Star Power, Marketing Help FanX Reach New Heights
Salt Lake City—Six months ago, it looked like there wouldn’t be a Salt Lake City Comic Con FanXperience this year.
But as the doors opened on the event Friday, it was projected to be the biggest FanX Salt Lake Comic Con had ever produced. And that, said co-founder Dan Farr, is in large part to a strong, concerted marketing effort.
“I think our guest lineup ended up a lot stronger than we expected, but [co-founder] Bryan [Brandenburg], he’s a relentless marketer. People would think with the crowds that we’ve had come out before that we just announce an event and all of the sudden everybody else would come. That’s not the case,” he said.
This year’s FanX is the organization’s eighth comic con production—FanX is typically a smaller event in the spring or winter geared towards fans of all stripes, while Comic Con in the fall is a larger, more focused celebration of “geek” culture—and Farr said the shows do have a dedicated core group of fans who will come, rain or shine. But for the majority, Farr said, it’s a matter of getting the word out in a way that resonates with new fans or people who might not realize the event is for them.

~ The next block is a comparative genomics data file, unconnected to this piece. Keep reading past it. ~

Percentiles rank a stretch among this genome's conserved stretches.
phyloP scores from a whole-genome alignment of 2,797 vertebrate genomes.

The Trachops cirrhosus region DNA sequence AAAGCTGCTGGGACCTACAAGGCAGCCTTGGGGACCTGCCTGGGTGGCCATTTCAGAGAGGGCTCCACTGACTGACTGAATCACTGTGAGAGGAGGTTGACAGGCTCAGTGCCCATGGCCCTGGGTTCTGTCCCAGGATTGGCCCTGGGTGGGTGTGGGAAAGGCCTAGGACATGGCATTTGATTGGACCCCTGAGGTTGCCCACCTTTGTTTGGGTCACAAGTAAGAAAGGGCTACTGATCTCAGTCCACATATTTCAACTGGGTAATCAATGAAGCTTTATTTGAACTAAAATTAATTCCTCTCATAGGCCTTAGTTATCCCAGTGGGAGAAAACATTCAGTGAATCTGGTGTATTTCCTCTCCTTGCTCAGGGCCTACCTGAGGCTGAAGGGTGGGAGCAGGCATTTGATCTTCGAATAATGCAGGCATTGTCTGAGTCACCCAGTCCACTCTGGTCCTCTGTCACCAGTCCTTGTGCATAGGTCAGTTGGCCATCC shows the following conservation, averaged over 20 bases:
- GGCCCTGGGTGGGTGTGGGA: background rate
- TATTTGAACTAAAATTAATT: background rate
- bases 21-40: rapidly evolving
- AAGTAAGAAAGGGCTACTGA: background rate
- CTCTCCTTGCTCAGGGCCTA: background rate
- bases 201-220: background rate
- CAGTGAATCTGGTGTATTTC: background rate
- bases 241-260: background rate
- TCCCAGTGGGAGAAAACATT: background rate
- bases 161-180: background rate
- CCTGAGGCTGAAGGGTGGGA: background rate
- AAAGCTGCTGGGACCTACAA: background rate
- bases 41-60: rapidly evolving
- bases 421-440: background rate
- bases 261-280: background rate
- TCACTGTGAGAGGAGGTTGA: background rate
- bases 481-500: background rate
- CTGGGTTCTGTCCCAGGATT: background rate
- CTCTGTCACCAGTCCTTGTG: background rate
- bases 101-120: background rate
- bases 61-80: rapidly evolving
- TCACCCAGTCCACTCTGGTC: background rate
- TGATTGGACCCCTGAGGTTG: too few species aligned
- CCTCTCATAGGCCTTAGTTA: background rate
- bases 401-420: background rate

“It’s really 60, 70 percent of people who come to these events are people we have to market to every time just to make sure we’re reaching them, that they’re aware of it—they may not be on our newsletter, they may not be following our social media posts—so it is a lot of work just to make sure that the message gets out there to people,” he said.
And according to ticket sales, and the throngs of people crowding into the Salt Palace Convention Center, that strategy worked. More than 50,000 people pre-ordered tickets, and more still waited patiently in a line that snaked around and outside the building to buy theirs the day of. Brandenburg said they were on track to have their biggest FanX of all time.
Part of that certainly was due to the heavy star power the event ended up having, including Justice League actor Jason Momoa, stars of “The Princess Bride,” and “Weird” Al Yankovic. Marvel Comics legend Stan Lee was also slated to attend, but canceled his appearance as of Friday afternoon due to health problems.
Another factor to the increased attendance may have been the lower ticket prices, which were roughly two-thirds the price that past events have been—corresponding to the event being for two days, rather than three. The shorter length of the event was originally due to the Salt Palace’s availability, but became part of the strategy as a less intensive, less expensive experience. Given its success, Farr said, it’s likely FanX will continue to be shorter as the organization continues to hone both spring and fall events for their eager customers.
“I don’t see it going back to a three-day event. I’d like to keep a difference between the September event and the FanX. Part of the reason is that three days, it’s a lot of money for people who come to the event. Not necessarily the attendance fee, but also they end up spending more money on products if they’re here for three days, so it gives them a chance to [save] their money so they can buy things in the September show, too,” he said. “We try to be mindful and get the right balance there.”